Interview with Robby Gilbert

About mid-February I received an email from Robby Gilbert, Ranger Rick's third artist, who
took over when the decision had been made to switch over to a comic book format in 2000.  He said he was very impressed with the site, and was a big fan of Alton Langford's work on the magazine.  He offered any bits of information that could be useful to the history of Ranger Rick as a character, and of course, how could I resist?

Below is our interview:



1.) How did you get involved with Ranger Rick magazine?

 

In 1999 I was working as an animator for a web development company who was specializing in children’s educational content.  I animated Rick doing several simple activities. Gerry Bishop contacted me and told me the magazine was considering reworking the monthly feature as a comic strip. He said they had “several artists in mind”, but would I like to “throw my hat into the ring?”...and of course, I did.

I created a sample 3 page story and after six months of waiting to hear, I was offered the contract.

 

 

2.) Were you disappointed to learn that you would be illustrating Ranger Rick in a different way than previous artists Lorin Thompson and Alton Langford?

 

Well, I had grown up with Alton Langford’s illustrations and always loved them. I was of course elated and honored to even be considered to draw the feature but yes, I had mixed emotions for sure.

When I was awarded the assignment, I felt a great deal of responsibility to follow the editorial staff’s directions. They had a very specific vision for the new direction, and my job as an illustrator was to try to bring that vision to life as best I could.

 

 

3.) Your early work on the comic book drawings is very similar to the style Alton Langford gave to the characters.  How did you go about changing this into your own unique style for the characters?

 

Yes. The editorial staff was very specific about the look of the strip. Initially, they wanted it to look as close to the Langford style as possible. I think this was to mitigate any possible backlash over the drastic format change. About two or three years after it became a comic, I was asked to modify the characters and style. The main characters, Rick, Boomer, Scarlett, were redesigned much more closely to the staff’s vision. I had more freedom with the others. I always felt that I was drawing Rick and Scarlett for the magazine, upholding the style they wanted.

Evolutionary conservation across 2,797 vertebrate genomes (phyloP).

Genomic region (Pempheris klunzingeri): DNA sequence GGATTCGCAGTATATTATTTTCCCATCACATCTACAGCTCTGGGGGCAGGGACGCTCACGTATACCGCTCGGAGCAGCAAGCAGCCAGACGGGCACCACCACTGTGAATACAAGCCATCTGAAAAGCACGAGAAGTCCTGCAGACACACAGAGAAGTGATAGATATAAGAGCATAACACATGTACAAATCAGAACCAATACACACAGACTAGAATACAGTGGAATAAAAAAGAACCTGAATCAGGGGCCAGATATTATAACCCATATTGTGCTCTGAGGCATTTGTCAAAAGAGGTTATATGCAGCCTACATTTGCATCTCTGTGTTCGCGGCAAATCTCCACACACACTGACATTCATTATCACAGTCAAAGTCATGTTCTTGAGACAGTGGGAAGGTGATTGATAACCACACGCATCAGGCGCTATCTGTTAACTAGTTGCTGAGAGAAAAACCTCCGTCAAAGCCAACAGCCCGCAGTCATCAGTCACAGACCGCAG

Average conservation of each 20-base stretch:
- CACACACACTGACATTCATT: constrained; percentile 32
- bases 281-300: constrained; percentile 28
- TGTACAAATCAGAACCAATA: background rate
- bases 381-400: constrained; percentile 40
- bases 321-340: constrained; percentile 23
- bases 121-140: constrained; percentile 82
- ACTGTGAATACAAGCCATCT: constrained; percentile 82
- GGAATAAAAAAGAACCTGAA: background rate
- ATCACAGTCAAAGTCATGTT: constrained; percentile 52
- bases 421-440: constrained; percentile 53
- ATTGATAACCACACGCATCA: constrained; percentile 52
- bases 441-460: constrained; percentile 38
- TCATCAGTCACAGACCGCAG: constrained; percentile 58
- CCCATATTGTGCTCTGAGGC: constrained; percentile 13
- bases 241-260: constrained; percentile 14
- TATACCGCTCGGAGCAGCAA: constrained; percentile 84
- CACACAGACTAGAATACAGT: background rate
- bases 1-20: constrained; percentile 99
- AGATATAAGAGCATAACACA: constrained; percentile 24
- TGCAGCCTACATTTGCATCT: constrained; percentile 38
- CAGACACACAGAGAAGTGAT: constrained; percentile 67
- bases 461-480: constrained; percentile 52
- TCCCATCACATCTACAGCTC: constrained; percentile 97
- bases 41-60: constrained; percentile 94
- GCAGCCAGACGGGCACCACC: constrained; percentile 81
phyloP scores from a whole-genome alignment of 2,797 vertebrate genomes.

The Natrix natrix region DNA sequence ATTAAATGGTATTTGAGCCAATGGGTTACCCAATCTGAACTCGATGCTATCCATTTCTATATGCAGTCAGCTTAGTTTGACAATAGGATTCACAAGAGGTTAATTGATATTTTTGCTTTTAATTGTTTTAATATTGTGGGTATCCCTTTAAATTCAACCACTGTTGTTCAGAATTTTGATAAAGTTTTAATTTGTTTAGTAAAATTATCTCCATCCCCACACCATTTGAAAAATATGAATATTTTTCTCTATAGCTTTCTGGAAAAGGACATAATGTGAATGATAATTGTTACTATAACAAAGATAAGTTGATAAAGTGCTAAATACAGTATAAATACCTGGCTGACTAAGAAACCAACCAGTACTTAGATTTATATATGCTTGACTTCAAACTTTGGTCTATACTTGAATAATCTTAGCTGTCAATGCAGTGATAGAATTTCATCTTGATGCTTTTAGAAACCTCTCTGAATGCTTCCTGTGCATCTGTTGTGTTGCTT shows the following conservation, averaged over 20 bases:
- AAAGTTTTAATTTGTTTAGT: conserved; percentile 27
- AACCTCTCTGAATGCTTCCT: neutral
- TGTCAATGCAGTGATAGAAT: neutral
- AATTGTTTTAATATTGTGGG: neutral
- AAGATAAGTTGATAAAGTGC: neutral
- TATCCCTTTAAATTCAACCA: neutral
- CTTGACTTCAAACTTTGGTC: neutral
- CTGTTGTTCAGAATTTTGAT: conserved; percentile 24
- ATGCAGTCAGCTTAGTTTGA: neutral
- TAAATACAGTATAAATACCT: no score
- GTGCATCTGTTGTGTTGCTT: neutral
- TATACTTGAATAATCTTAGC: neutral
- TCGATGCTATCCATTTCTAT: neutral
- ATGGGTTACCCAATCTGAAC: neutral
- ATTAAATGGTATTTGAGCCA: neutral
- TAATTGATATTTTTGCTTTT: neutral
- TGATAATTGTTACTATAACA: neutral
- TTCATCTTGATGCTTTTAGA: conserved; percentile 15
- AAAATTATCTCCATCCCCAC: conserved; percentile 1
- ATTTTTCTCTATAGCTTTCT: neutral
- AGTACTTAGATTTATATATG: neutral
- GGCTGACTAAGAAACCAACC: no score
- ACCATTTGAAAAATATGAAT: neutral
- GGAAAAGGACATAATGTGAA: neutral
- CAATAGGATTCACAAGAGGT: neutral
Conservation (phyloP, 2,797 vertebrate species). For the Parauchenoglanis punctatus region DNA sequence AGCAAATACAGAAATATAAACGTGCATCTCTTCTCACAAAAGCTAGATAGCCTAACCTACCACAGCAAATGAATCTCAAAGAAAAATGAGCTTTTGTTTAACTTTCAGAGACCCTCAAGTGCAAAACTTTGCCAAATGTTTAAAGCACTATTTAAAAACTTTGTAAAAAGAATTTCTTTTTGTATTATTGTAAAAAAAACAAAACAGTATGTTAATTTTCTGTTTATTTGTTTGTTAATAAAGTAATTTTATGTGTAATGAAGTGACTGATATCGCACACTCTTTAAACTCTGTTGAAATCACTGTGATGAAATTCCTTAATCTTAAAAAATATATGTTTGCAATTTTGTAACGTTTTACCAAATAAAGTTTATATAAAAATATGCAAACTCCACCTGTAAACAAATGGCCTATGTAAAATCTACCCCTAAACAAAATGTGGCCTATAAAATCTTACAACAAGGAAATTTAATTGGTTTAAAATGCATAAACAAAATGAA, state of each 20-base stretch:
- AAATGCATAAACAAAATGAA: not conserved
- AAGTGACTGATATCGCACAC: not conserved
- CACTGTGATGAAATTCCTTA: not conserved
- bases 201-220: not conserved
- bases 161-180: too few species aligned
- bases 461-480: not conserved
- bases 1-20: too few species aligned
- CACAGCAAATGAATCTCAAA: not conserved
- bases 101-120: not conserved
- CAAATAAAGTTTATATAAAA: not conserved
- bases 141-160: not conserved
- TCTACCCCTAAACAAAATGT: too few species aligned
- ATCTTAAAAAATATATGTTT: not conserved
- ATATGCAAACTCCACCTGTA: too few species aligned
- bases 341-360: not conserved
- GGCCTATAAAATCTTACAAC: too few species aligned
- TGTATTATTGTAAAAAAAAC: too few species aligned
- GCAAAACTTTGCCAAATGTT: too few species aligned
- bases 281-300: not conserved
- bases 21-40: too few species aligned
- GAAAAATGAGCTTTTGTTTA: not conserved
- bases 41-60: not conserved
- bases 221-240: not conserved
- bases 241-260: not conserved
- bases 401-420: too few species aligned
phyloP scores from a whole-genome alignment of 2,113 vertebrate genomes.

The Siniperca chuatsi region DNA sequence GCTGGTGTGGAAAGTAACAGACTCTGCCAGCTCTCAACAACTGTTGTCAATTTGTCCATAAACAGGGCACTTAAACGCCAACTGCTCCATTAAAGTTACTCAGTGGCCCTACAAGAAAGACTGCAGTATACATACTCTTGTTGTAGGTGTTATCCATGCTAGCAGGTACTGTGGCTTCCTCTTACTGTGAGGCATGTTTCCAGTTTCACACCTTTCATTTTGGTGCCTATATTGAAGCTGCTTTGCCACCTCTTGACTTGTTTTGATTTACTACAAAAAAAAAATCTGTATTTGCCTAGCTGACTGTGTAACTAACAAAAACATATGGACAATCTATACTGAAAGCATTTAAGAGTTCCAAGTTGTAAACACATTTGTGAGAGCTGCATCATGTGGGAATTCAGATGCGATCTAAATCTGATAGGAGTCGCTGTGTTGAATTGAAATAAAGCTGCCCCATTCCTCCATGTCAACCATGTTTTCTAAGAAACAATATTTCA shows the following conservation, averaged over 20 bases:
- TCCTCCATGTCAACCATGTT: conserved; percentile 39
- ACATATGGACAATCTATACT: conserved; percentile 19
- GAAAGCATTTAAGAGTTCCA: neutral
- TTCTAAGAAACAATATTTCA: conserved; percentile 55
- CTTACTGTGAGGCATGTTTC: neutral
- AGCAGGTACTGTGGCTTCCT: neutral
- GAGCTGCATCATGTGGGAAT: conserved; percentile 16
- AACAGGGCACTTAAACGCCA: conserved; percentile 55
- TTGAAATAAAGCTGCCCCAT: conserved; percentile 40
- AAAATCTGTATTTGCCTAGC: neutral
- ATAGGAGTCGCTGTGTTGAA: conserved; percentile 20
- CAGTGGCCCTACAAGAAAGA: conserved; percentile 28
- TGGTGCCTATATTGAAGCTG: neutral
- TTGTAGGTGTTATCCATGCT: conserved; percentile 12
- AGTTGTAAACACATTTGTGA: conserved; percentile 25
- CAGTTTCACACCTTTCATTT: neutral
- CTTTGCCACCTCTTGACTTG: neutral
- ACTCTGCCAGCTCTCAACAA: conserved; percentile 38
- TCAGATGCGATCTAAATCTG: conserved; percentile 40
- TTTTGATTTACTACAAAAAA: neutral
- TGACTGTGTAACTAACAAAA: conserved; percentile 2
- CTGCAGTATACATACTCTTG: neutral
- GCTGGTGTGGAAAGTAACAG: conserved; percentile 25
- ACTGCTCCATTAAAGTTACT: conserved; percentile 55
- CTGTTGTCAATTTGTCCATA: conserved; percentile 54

4.) Describe how you would go about illustrating comic book panels for a Ranger Rick adventure.  What medium do you use?

Are you given a full story to work with when deciding what images to illustrate?

 

Gerry Bishop would send me a full script each month, although I did occasionally write some of the stories. I would do very rough sketches, blocking out the panels and the actions. This part of the process happened very quickly. I would send the sketches to Gerry and Donna and they would make suggestions or revisions. Then, I would go about drawing each panel, inking, scanning, and coloring digitally. This is where the long hours were spent. I’m not sure how many folks realize how much time it took to create 32 panels in 3 weeks. It was a lot of work...but certainly fun! 

 

 

5.) Do you have a favorite Ranger Rick character you liked illustrating the most?

I suppose I related most to Boomer. He is very goofy...but also very sweet. He always has the best intentions, an open mind, and willingness to learn. Plus, he loves his snacks!

 

6.) Recently, the Ranger Rick comic format has seen major changes from your hand-drawn artwork to a computer-generated CGI format.  What is your opinion on this change?

 

That’s a tough one for me because generally, I find CG very cold compared to hand-drawn images. Even though I used a lot of digital techniques, my main goal was to always try to preserve that hand-drawn look.

That said, the monthly deadlines were constant and there were no breaks and so if any kind of emergency or outside life events happened the deadlines became very difficult, especially drawing 32 panels per month by myself. I did use colorists throughout the years to help but it was still a huge amount of work. If you look at those panels, each was a full color illustration.

 

To be able to pose the characters in CG and use “photographic” backgrounds really provides some advantages from the production standpoint, and I think the magazine felt that children would really respond to a more contemporary CG look. I completely respect the magazine’s art department and their decision to go with CG, even if it’s not my personal favorite approach. In my opinion, you just can’t beat Alton Langford or Lorin Thompson for warmth of style! I felt that even during my tenure as the artist for Rick.

 

 

7.) Any other interesting tidbits we should know about you?  Any stories to tell?

Well, I still continue to illustrate books for children and am writing a series about a detective dragon these days (www.undercoverdragon.com).  I teach art and animation at a local college, and enjoy playing the banjo.




Once again, I would like to thank Robby Gilbert for answering my questions.  If you'd like to see more of his work, you can visit his website at: http://www.robbygilbert.com




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